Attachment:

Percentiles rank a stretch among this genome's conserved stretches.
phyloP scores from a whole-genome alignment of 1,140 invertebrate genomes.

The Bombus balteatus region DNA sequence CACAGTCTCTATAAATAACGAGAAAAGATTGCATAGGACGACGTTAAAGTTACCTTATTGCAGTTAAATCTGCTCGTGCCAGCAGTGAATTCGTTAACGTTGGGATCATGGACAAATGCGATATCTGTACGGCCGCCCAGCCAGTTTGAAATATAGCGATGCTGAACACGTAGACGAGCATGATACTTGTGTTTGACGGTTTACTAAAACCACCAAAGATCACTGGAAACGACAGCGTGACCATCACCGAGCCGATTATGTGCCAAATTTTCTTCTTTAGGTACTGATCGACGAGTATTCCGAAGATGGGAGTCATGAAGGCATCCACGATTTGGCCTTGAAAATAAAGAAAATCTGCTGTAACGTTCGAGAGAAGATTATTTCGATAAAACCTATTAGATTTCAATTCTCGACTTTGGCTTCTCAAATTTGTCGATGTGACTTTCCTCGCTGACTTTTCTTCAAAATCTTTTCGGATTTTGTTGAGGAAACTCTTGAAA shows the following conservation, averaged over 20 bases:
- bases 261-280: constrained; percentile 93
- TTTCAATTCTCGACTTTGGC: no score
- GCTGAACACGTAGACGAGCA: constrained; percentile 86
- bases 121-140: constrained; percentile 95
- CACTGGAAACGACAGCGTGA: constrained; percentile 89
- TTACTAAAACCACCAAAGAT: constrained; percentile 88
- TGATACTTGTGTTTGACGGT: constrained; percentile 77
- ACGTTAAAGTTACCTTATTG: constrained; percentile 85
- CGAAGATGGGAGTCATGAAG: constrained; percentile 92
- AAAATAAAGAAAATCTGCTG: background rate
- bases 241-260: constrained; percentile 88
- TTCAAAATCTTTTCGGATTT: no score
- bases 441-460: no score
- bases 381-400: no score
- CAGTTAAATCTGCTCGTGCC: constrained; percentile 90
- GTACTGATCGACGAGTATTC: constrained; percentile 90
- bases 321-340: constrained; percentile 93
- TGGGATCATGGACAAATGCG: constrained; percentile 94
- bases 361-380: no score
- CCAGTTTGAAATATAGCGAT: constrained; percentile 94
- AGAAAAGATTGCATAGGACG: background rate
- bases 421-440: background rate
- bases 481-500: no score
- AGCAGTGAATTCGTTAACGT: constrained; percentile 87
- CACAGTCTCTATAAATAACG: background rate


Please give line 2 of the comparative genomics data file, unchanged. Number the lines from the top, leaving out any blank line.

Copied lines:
phyloP scores from a whole-genome alignment of 1,140 invertebrate genomes.